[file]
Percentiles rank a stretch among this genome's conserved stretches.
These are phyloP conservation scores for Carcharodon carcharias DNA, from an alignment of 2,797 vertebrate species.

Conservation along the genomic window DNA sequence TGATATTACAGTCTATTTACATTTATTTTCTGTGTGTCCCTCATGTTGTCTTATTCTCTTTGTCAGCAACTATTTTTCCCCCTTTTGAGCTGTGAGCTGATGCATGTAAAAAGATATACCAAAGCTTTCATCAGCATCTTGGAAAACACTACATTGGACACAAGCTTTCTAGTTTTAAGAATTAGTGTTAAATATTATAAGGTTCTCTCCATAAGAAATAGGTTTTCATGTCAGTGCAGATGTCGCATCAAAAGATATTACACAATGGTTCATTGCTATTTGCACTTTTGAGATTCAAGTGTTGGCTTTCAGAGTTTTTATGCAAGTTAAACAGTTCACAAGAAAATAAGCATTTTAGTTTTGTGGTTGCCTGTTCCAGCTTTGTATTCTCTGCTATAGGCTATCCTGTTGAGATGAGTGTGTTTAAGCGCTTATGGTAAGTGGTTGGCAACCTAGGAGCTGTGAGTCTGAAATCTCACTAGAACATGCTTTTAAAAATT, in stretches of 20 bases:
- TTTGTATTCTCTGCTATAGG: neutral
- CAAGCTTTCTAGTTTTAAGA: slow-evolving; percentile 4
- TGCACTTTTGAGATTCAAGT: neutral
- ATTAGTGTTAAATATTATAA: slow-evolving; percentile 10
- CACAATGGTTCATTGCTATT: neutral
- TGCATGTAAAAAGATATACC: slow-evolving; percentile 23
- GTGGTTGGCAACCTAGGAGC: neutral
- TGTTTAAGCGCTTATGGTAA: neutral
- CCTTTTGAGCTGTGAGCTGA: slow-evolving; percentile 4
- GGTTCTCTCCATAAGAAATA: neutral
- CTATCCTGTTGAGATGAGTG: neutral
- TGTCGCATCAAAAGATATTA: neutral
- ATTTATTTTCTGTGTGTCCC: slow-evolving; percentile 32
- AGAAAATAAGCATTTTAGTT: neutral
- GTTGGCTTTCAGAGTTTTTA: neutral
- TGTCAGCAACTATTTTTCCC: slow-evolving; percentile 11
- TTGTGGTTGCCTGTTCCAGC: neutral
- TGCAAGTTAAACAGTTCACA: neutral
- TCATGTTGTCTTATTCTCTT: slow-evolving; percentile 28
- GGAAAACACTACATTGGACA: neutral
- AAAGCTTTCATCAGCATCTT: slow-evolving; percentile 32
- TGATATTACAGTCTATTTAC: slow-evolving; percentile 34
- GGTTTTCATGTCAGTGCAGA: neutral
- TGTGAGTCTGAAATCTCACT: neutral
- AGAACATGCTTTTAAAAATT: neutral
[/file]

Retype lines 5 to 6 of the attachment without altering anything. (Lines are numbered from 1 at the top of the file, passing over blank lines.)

- CAAGCTTTCTAGTTTTAAGA: slow-evolving; percentile 4
- TGCACTTTTGAGATTCAAGT: neutral